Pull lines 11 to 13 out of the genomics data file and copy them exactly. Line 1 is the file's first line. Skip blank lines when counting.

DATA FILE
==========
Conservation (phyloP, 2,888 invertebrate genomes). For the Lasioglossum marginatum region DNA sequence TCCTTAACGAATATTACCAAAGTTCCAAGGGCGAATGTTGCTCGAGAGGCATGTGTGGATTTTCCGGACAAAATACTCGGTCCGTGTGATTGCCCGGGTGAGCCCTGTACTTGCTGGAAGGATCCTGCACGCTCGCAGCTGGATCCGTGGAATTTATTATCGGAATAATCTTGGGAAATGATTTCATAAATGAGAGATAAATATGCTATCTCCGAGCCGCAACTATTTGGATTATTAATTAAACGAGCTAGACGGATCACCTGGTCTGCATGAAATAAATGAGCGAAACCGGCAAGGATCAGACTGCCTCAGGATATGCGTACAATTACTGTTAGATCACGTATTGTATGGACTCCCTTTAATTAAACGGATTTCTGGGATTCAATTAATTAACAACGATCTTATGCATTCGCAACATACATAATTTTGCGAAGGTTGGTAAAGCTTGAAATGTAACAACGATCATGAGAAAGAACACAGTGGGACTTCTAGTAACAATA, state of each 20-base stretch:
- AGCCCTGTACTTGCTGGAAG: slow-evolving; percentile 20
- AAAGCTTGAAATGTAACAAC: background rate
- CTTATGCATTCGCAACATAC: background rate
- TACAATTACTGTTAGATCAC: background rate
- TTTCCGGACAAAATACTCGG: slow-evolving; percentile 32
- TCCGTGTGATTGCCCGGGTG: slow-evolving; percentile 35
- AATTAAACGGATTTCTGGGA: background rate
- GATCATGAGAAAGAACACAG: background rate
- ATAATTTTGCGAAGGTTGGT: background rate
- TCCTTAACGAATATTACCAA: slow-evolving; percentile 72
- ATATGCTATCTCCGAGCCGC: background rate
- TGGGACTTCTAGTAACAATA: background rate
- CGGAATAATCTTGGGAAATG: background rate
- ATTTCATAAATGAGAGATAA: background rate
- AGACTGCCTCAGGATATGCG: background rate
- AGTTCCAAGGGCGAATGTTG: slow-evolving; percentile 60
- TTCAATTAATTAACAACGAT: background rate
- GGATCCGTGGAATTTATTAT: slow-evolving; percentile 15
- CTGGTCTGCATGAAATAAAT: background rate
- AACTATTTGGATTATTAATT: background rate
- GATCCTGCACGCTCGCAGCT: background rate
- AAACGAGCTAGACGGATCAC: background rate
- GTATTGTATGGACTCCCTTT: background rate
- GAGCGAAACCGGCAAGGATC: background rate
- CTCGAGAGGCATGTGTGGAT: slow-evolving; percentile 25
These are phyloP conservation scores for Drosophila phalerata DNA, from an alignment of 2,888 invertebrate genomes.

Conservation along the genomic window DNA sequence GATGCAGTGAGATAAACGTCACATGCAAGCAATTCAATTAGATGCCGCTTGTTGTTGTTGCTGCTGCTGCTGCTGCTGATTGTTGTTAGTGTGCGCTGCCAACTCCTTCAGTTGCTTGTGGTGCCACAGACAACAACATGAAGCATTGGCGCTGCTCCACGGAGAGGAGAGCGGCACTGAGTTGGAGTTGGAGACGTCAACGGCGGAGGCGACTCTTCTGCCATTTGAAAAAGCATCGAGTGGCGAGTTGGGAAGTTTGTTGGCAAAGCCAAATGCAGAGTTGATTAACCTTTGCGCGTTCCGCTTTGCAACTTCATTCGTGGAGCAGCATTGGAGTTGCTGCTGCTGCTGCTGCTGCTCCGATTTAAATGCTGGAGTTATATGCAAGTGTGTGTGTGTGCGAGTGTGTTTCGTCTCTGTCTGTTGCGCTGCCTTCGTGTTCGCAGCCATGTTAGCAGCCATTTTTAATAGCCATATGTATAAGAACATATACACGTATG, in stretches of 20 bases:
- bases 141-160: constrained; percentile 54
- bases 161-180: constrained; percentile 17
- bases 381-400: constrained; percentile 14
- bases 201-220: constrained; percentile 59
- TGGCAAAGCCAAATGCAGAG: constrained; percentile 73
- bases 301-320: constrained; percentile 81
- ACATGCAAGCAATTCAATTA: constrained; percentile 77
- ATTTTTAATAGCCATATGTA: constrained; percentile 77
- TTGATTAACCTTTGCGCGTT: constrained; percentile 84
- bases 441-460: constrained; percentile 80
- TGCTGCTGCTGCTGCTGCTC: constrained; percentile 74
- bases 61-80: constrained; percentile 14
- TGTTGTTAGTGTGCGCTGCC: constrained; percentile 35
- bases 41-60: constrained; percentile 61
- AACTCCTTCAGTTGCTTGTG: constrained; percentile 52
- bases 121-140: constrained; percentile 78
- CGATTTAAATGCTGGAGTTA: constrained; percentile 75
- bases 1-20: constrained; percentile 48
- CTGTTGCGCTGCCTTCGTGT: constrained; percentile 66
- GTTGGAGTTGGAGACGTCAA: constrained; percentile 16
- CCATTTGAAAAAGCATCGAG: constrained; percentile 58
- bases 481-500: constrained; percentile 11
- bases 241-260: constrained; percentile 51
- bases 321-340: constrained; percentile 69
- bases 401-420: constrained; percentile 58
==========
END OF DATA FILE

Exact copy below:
- TCCTTAACGAATATTACCAA: slow-evolving; percentile 72
- ATATGCTATCTCCGAGCCGC: background rate
- TGGGACTTCTAGTAACAATA: background rate